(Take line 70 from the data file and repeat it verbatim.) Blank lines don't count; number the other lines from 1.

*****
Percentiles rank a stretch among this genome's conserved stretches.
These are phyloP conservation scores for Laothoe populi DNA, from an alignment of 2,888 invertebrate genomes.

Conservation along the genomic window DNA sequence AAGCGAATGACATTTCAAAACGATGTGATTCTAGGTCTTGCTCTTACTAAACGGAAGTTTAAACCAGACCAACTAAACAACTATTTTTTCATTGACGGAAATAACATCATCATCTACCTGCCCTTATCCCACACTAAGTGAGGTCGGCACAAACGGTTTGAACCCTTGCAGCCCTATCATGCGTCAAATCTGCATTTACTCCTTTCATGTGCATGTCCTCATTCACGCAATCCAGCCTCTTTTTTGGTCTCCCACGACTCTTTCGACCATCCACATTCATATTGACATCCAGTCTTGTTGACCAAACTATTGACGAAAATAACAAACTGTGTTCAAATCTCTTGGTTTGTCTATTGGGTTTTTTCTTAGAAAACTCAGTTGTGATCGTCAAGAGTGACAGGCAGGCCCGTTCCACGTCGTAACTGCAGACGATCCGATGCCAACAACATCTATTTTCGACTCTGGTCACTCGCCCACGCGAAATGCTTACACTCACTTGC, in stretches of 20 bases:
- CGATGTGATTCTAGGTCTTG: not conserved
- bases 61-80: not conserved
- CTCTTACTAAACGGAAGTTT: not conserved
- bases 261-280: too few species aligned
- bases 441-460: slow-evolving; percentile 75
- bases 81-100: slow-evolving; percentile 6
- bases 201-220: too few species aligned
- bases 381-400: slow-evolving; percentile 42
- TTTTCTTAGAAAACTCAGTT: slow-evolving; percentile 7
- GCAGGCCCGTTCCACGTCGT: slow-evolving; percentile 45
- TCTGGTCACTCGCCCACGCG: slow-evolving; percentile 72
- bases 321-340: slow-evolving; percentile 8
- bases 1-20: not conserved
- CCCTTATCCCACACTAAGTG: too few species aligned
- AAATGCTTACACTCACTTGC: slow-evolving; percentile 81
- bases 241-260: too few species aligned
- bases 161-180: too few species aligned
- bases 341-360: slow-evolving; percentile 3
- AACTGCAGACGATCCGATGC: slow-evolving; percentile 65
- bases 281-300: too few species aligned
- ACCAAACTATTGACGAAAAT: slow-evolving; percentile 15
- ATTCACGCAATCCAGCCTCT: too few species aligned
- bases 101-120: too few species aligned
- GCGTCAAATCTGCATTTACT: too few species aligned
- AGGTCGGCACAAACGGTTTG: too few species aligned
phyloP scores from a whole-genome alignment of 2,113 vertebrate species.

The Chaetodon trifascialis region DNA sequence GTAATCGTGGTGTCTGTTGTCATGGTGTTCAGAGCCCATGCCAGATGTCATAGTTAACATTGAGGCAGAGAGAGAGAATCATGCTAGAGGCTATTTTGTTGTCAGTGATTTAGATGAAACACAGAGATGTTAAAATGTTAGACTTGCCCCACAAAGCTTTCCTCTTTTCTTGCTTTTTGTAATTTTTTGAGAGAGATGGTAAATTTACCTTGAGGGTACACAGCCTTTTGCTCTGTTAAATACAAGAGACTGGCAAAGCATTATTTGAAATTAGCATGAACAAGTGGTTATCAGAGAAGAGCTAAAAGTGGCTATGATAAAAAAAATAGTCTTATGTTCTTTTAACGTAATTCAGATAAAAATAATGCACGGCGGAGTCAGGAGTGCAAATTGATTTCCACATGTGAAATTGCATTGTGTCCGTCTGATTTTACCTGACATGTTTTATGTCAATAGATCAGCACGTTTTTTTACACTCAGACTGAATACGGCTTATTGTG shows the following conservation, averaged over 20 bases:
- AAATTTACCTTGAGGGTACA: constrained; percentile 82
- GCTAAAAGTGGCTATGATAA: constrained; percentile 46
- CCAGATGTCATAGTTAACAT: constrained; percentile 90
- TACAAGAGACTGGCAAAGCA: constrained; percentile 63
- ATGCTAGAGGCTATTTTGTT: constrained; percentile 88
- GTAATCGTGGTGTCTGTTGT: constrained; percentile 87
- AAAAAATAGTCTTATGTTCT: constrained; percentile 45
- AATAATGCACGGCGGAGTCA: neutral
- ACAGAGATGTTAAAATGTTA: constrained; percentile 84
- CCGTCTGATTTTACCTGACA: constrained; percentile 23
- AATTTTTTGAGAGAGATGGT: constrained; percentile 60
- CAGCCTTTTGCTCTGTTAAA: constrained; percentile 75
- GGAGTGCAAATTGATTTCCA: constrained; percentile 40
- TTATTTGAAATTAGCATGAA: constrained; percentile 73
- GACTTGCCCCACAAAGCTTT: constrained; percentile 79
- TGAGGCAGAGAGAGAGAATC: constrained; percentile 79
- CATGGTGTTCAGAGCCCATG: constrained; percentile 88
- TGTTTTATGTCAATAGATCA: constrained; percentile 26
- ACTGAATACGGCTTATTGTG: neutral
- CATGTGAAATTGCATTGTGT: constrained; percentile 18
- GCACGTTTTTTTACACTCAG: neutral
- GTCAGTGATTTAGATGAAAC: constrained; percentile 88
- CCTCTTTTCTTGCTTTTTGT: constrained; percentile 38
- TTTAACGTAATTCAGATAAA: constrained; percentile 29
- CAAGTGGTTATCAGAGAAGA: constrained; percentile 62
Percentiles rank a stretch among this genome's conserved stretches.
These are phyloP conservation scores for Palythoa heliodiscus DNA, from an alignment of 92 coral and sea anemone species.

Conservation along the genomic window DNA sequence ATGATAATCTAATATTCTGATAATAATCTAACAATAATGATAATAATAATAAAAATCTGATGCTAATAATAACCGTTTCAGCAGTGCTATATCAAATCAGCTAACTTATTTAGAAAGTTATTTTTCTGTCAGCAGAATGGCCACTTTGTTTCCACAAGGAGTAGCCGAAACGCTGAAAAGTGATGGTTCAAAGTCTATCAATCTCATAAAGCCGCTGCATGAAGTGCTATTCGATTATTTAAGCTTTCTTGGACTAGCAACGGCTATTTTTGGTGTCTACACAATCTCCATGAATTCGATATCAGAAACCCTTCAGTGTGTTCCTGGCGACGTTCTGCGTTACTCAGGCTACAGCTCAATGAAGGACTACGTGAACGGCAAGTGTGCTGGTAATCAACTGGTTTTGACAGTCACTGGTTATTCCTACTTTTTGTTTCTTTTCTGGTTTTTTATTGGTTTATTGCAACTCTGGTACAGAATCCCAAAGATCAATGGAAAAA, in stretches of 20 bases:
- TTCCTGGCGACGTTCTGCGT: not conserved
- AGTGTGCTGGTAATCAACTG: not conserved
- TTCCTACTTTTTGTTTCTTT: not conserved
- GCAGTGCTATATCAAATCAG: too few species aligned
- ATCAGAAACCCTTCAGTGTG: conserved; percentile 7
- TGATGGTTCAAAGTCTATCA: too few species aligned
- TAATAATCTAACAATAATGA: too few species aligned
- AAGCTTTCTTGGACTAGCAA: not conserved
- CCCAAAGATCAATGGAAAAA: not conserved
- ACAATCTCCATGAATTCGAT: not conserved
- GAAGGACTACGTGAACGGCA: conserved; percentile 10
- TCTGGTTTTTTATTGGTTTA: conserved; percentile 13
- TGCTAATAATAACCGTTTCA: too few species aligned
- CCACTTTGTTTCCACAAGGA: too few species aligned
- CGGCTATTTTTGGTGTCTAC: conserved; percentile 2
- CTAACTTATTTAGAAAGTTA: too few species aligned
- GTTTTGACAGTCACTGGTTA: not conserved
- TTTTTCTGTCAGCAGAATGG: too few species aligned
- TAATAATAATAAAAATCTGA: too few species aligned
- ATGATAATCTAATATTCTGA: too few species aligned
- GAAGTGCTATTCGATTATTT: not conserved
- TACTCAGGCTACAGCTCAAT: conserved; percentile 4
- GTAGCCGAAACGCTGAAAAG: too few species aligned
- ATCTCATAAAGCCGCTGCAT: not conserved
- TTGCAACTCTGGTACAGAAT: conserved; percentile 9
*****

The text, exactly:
- TCTGGTTTTTTATTGGTTTA: conserved; percentile 13